A journey of self-discovery

2008-09-23 00:00

ASK 51 ninth graders from a private girls’ high school to give up their creature comforts — and cellphones — for three weeks and trek 200 kilometres over mountainous terrain into Lesotho and you’d expect to hear a few mutinous mutterings.

And no doubt there were. But by all accounts, the girls from St John’s DSG threw their hearts and souls into the 20-day expedition and have come out at the other side more confident, reflective and inspired young people who also know they can live without the trappings of modernity ... if they really have to. Called uHambo, which means “journey” in Zulu, the St John’s expedition is modelled on the established 28-day “trek” introduced 10 years ago at Somerset College in the Western Cape.

“We adapted Somerset’s concept to our needs,” said St John’s accountancy teacher and seasoned hiker Teresa Whitfield, who led one of the groups. “It was important that the trip be a significant period of time so the girls could have a chance to get the bigger picture, learn lessons and allow opportunity for those lessons to be reinforced.”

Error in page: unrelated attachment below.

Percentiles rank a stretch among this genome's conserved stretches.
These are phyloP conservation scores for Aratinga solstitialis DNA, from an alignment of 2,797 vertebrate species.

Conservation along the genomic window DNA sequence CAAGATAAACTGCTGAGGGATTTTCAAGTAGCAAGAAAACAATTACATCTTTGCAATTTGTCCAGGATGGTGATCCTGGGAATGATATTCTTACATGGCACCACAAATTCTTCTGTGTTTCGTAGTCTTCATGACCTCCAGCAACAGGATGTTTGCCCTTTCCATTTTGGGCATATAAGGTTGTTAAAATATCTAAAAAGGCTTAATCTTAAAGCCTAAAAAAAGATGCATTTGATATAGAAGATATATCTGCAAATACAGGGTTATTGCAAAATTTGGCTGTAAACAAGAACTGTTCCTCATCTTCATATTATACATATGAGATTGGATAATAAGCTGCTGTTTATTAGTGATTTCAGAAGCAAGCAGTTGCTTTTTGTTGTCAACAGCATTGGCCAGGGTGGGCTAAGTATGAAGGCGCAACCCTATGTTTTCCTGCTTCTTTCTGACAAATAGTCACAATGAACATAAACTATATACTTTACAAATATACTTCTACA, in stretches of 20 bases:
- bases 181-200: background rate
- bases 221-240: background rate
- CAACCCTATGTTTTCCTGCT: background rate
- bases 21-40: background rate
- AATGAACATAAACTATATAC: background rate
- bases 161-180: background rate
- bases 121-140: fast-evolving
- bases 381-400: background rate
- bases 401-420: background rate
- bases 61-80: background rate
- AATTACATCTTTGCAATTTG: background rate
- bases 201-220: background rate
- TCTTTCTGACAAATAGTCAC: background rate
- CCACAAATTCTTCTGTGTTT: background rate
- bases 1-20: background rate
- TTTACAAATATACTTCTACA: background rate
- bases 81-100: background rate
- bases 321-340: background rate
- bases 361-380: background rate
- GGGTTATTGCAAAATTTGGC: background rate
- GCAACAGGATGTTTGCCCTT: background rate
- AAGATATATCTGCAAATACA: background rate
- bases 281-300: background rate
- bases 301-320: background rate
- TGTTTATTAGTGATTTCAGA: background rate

Following the success of this year’s pioneer expedition, uHambo is now a firm event on the St John’s school calendar and part of the formal Grade 9 curriculum. The physically demanding journey is designed to encourage the development of life skills, including an ability to work in groups, problem-solving and leadership skills.

“The programme also aims to nurture an appreciation of the natural environment, encourage empathy, endurance, a deeper understanding of the value of relationships and to encourage spiritual exploration ... all the ‘deeper stuff’,” said Whitfield.